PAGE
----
What works less well is what happens to everyone and everything else. Let's say that you stop time for 5 minutes – a reasonably short amount of time. Over the course of those 5 minutes people, buildings, plants (everything) is going to continue to absorb energy, but won't be processing it in any way as chemical reactions have stopped (if they haven't, people would be walking and talking as normal). Once you turn time back "on" however, those people and objects are all going to receive 5 minutes worth of energy in a fraction of a second.
To put this in perspective, let's say that they receive the full dose of energy in 1 second. Five minutes have 300 seconds. Receiving all of that energy in 1 second would be like putting your skin under a 300× magnifying glass in the sun for 1 second. For an idea of what that feels like, a typical decent-quality hand-held magnifying glass could have a magnification power of 10×… and less if it's a cheap one. This is 30 times more power than that.
Without really going into some calculations I'm not sure what would happen exactly, but I think it's reasonable to expect that a living cell that had 5 minutes worth of good solar energy released in it instantly would die. Even without secondary effects on the next layer of cells (which would undoubtedly occur), the result is that everyone on the sunny side of the earth would simultaneously shed a layer of skin from any exposed parts - yuck! More importantly though, their eyes would also be exposed to that same effect and could be seriously impaired by it. I hope they were blinking when time stopped!
Undoubtedly a number of things would also instantly catch on fire. Piles of cooking flour that may be in the sun, gasoline, hay chaff, etc. Also no fun.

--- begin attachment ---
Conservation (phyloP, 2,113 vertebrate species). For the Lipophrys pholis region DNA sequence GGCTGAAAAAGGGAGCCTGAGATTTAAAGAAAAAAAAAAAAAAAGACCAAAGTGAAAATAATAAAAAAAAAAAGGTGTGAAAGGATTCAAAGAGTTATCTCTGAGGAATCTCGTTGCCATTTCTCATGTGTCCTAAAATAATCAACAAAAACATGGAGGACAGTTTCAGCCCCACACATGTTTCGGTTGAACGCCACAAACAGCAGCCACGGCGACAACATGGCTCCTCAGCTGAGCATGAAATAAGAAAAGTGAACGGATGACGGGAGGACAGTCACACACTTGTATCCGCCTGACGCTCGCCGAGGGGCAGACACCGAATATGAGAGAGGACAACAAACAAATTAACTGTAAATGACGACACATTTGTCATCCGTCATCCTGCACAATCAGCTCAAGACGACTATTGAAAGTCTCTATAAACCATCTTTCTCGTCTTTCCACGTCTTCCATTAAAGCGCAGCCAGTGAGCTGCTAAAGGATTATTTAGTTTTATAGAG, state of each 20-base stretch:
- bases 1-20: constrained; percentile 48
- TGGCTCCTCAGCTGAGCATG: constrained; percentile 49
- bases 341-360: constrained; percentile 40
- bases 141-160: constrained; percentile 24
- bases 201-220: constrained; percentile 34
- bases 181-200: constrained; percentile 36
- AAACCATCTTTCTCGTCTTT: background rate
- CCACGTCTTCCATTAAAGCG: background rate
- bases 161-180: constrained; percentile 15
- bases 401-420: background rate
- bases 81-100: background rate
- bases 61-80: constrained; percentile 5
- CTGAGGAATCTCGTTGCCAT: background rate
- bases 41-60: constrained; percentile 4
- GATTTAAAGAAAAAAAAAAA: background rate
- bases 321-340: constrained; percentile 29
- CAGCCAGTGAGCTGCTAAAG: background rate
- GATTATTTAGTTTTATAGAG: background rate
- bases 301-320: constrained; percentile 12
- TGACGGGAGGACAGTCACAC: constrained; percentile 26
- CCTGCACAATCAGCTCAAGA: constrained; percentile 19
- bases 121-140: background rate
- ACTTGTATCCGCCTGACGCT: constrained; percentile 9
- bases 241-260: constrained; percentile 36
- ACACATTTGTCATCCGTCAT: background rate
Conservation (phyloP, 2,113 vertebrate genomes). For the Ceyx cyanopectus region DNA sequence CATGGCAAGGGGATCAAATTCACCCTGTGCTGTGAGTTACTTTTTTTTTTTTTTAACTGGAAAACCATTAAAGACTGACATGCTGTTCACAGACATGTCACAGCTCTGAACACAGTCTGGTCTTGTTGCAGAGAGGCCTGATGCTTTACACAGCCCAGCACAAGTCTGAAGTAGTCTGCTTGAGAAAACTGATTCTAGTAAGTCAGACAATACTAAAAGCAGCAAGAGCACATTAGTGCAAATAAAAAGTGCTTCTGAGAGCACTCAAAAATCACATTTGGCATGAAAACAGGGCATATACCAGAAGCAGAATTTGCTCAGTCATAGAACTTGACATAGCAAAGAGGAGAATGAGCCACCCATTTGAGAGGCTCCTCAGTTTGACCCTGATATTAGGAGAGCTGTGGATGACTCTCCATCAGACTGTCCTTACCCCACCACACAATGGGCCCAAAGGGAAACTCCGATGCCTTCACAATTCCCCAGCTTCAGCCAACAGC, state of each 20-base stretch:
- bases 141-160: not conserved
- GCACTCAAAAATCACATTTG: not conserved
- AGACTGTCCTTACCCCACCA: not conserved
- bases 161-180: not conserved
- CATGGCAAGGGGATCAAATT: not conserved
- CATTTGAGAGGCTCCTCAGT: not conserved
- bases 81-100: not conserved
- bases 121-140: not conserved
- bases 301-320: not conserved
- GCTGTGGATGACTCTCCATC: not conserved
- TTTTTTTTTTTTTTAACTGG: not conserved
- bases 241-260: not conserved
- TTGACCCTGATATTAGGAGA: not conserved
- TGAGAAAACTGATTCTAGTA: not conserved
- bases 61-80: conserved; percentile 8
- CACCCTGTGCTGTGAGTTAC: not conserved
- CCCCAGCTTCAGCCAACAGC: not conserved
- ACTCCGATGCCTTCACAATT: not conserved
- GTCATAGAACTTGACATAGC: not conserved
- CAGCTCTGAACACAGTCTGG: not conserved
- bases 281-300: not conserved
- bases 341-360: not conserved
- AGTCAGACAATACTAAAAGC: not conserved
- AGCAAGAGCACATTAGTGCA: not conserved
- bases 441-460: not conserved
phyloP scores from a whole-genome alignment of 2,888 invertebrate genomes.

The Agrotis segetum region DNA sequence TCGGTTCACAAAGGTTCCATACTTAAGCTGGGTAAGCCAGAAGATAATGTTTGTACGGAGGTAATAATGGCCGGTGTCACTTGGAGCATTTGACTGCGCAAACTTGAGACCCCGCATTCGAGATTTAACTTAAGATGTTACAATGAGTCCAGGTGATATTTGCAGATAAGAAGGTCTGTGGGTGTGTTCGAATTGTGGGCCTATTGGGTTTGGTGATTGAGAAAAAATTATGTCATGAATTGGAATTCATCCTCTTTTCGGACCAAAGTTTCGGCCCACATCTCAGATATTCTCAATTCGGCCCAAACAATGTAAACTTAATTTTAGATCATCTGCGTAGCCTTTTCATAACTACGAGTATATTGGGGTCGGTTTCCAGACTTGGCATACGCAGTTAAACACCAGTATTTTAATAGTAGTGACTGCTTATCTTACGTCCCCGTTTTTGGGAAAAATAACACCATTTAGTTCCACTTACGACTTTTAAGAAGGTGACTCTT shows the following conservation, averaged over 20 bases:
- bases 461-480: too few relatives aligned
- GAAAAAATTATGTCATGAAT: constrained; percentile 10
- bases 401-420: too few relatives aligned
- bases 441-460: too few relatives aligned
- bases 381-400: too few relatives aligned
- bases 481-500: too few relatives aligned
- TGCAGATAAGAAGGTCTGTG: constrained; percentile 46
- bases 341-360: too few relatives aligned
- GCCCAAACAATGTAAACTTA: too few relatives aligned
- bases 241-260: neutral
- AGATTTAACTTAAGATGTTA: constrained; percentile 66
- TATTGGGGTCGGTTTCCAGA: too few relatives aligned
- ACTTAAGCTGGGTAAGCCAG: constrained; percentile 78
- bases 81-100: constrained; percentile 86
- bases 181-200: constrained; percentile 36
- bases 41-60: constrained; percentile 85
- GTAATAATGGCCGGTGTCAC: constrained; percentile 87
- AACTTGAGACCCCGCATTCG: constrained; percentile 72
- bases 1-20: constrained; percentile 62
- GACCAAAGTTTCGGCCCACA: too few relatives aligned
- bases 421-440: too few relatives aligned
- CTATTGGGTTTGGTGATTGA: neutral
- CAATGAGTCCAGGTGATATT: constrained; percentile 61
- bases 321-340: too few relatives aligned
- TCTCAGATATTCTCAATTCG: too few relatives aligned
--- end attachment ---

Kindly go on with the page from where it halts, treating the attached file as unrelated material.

Case 3 of 3
Courtesy of MichaelS in the comments.
In this scenario there is no interaction at all between photons and matter – the photons just pass right through. This is an interesting one because it avoids killing the protagonist or injuring large swaths of people/animals/structures, so maybe it's the way to go?
It depends on what you really need to see. If you really just need to see the sun and other stars this will work great, because there is nothing for the light to bounce off or to absorb it - so all you would see are the light emitters.
The first major downside is that you would only see things that emit light, and by "see them" I mean "see light coming from its location". Visually it would be like being in space, but with the sensation of gravity and the reality of bumping into things you can't see. The sun and stars would also be brighter, but I'm sure you don't want to stare into the sun anyway. The heat from the sun would be worse than standing at the equator at the height of summer and there is no such thing as shade, so I wouldn't recommend existing in such a state for more than a few hours at most or you'll risk succumbing to heat exhaustion.